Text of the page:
RAPED AT NINE YEARS! The stench won’t go away

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201309-experiences-ngorobiThirty-four-year-old Lucy Ngorobi is a beautiful lady by all means. She is also well groomed and well dressed but that’s where the good news ends. Every time Lucy steps out into the world, she faces hostility, ridicule and rejection. Hers is a rare problem – a pungent foul smell that gives her away at a close distance. It’s beyond her control and the best gynecologists have tried and failed to provide a solution. She shared her disheartening experience with MWAURA MUIGANA.

 

What would you do if despite using expensive and strong-smelling soaps, perfumes and deodorants, and always having deliberate, long, warm baths, and putting on clean attire you still elicit a stench as if you haven’t had a bath for days? This is Lucy Ngorobi’s life. The stench she carries has defied most locally available modern medical technology, making her live a life of humiliation and gloom. She narrates the genesis of her uncomfortable life.

“It all began in January 1988 at around 3pm. I was only nine and in class five at Muthinga Primary, in our hometown in Nyeri, Tetu division. I was on my way home after a trip from my uncle’s place to fetch water and was walking on a dusty stretch between two shambas. Suddenly, a distant cousin, who was then about 25 years old, blocked my way. He grabbed the two 5-litre jerry cans of water out of my hands and tossed them aside. I thought it was just a bad joke.

He then grabbed and forced me into the shamba warning me of dire consequences including death if I raised my voice. He tore my clothes, raped me and when he was done, he reiterated the death threat. I was left bleeding profusely from a deep rupture and remained numb with pain for what seemed like a long time. I later gathered the little strength I had and painfully trudged home feeling dirty, angry and scared at the same time.

 

A neighbour who was passing by identified the abandoned water containers on the pathway as mine, since I often fetched water with them. She took them home to my mum. Mum was worried. When I failed to account for my whereabouts, she thought I had become rebellious, and gave me a thorough beating until I opened up. She was stunned.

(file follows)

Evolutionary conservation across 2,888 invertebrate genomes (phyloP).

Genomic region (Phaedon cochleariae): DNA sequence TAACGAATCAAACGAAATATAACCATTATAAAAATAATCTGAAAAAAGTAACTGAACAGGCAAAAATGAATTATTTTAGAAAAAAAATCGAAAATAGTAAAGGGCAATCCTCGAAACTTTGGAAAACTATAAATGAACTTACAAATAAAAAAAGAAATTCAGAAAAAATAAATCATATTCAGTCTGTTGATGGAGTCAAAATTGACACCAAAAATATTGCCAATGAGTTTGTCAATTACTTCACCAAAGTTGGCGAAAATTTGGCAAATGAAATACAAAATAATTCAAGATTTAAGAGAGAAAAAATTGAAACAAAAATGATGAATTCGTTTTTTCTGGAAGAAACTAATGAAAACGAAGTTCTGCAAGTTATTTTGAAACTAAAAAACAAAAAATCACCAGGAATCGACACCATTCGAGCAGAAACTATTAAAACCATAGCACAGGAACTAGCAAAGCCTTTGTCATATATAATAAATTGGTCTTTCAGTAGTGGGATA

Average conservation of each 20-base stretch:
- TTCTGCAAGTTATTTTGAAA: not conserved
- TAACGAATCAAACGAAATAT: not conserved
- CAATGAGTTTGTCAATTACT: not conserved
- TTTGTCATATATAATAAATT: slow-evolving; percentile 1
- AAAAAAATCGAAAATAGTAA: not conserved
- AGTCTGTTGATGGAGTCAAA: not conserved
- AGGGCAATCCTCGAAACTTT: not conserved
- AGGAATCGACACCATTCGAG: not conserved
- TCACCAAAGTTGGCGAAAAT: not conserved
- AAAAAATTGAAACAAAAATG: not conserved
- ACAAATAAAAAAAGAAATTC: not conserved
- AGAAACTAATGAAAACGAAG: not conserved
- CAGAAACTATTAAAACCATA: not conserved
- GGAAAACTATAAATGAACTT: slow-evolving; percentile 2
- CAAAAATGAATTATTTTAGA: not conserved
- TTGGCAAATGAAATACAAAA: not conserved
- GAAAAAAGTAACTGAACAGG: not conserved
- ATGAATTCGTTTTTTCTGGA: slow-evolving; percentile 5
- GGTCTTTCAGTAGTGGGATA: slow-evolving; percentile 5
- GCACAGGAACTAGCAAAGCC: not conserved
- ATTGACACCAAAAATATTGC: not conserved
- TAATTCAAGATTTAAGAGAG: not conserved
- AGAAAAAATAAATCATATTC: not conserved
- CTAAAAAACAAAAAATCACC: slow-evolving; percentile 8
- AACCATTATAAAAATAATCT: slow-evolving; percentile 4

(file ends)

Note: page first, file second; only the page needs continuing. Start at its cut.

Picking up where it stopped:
She immediately reported the matter to the village elders, who unfortunately intimidated and prevailed upon her not to report the matter to the law enforcers. Instead, they suggested that the matter be settled amicably within the family. The abuser walked away scot-free.

 

Onset of the smelly episode…

The biggest omission however was failing to seek proper medical treatment soon after the ordeal. Mum opted to clean the rupture with warm salty water and apply jelly. Three weeks later I was declared well enough to walk to school. At that tender age the feeling of violation was stuck in my mind.

 

I felt used, stained, incomplete and guilty as if there was something I could have done to prevent the rape from happening. I didn’t want to interact with my peers but mum kept encouraging and supporting me. Todate, she remains my greatest support system.

 

At the onset of my teenagehood, my menstrual periods began and turned my world upside down. The periods were accompanied by a pungent smell that disgusted people. I was greatly embarrassed especially in the presence of my classmates. I thought this was the norm during that particular time of the month but even at the end of my periods the foul smell persisted!